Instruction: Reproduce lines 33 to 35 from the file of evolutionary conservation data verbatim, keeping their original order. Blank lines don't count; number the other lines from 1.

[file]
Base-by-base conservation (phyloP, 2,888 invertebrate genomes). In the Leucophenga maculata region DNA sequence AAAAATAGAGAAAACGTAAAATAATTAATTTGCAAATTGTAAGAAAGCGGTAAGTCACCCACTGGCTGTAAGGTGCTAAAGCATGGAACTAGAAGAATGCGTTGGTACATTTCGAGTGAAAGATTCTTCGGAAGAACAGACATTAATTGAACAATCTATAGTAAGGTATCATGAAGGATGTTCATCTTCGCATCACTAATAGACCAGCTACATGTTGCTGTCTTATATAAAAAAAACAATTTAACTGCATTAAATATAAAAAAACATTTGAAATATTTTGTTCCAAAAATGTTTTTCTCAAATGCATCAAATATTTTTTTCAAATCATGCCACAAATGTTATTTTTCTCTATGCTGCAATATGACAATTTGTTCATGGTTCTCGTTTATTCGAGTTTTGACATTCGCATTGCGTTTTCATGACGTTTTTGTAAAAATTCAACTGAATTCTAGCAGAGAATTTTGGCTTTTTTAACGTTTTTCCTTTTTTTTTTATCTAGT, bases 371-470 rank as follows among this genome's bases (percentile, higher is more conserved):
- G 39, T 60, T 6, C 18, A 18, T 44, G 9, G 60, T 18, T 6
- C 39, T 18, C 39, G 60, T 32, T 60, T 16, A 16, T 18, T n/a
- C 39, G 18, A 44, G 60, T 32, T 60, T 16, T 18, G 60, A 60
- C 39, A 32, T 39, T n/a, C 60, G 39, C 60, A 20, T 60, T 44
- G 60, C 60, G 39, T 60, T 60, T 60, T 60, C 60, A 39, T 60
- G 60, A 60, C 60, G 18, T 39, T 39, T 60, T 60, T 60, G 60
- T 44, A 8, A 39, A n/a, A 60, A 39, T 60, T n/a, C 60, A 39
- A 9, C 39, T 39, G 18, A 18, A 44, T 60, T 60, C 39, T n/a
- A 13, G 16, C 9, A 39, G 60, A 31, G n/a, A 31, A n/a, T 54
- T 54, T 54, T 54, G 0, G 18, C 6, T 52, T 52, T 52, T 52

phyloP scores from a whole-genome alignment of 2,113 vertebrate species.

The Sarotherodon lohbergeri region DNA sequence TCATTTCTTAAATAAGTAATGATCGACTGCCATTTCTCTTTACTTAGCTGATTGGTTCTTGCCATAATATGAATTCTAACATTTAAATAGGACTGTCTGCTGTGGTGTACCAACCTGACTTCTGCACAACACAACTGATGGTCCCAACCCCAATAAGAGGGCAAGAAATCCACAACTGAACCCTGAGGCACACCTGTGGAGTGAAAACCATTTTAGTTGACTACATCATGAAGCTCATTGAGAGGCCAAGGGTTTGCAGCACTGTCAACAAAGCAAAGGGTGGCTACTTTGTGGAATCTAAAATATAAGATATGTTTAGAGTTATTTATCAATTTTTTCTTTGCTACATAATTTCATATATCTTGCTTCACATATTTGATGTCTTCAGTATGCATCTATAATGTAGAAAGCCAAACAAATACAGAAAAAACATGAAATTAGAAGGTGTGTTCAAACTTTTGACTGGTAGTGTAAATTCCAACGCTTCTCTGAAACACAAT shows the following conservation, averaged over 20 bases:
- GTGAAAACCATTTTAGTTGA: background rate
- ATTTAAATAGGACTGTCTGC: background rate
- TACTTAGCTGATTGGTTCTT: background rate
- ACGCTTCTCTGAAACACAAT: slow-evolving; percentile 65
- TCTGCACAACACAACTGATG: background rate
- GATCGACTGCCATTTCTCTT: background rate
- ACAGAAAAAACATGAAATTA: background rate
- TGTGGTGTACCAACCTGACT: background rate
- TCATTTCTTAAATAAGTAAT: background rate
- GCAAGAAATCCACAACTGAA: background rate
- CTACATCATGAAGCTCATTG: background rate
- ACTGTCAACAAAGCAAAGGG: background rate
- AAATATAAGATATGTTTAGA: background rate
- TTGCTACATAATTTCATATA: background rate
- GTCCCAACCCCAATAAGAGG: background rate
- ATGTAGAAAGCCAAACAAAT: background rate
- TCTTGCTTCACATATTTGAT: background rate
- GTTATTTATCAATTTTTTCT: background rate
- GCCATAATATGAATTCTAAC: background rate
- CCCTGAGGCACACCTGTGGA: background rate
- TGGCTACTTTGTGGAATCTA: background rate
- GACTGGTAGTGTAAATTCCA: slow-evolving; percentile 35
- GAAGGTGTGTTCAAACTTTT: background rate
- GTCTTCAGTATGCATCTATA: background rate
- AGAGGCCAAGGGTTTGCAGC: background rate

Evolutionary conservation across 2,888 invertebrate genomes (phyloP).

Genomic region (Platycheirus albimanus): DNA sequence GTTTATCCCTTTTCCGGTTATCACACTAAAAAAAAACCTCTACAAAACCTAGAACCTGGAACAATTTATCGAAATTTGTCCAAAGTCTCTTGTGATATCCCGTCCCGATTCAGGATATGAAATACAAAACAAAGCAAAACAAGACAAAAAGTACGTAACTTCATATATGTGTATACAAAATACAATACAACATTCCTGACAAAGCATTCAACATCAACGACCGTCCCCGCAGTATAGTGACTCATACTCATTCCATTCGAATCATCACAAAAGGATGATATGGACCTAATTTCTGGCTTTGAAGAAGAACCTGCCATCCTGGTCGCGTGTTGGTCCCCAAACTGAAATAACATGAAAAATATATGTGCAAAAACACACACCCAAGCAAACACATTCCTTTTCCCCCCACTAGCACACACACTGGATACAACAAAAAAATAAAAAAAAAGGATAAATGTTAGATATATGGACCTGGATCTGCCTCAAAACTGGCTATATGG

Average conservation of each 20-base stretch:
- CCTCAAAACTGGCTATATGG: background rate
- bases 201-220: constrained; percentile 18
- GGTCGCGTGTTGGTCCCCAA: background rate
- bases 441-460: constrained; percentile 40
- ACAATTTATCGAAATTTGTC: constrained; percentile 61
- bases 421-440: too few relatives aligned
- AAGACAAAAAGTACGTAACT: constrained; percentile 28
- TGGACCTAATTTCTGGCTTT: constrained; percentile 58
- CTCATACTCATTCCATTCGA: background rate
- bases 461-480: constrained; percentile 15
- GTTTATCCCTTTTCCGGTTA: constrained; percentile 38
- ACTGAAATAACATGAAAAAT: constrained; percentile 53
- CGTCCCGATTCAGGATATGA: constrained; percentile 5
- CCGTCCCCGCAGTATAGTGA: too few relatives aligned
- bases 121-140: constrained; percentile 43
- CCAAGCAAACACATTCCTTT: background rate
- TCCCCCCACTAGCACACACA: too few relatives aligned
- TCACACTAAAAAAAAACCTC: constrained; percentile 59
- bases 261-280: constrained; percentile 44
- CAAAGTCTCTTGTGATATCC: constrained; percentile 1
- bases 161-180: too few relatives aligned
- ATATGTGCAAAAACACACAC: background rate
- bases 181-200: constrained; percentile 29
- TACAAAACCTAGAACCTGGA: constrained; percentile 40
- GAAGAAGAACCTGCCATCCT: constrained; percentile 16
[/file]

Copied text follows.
- CCCTGAGGCACACCTGTGGA: background rate
- TGGCTACTTTGTGGAATCTA: background rate
- GACTGGTAGTGTAAATTCCA: slow-evolving; percentile 35